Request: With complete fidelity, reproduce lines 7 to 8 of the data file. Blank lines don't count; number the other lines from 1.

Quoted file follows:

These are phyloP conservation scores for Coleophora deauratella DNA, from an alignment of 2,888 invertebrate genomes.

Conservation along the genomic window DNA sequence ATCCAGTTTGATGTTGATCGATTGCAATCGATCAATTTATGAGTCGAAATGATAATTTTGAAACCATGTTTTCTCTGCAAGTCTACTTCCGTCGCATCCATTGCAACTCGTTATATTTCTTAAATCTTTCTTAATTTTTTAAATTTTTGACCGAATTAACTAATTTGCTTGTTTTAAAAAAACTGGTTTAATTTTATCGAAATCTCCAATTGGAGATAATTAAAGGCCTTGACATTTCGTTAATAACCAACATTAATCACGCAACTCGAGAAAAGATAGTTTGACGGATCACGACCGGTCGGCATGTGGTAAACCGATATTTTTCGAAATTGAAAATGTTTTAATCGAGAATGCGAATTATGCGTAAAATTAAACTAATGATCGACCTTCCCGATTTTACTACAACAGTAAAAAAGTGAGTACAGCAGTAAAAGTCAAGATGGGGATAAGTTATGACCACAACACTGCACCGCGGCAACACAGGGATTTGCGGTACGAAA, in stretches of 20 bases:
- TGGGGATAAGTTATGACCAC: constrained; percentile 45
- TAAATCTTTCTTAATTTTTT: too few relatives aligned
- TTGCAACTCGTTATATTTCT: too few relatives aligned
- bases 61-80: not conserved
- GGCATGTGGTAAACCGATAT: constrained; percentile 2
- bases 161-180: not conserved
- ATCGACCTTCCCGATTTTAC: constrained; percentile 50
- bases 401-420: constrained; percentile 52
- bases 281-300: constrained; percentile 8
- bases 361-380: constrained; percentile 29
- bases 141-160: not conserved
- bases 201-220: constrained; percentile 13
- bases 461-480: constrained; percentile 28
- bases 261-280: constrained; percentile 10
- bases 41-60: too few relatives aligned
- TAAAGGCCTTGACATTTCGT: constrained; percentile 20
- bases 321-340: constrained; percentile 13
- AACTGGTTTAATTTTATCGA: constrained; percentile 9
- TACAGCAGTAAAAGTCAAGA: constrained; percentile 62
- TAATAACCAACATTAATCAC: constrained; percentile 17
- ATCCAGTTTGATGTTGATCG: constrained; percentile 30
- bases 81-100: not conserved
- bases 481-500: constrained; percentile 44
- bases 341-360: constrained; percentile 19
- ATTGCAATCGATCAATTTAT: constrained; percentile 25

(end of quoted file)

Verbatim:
- GGCATGTGGTAAACCGATAT: constrained; percentile 2
- bases 161-180: not conserved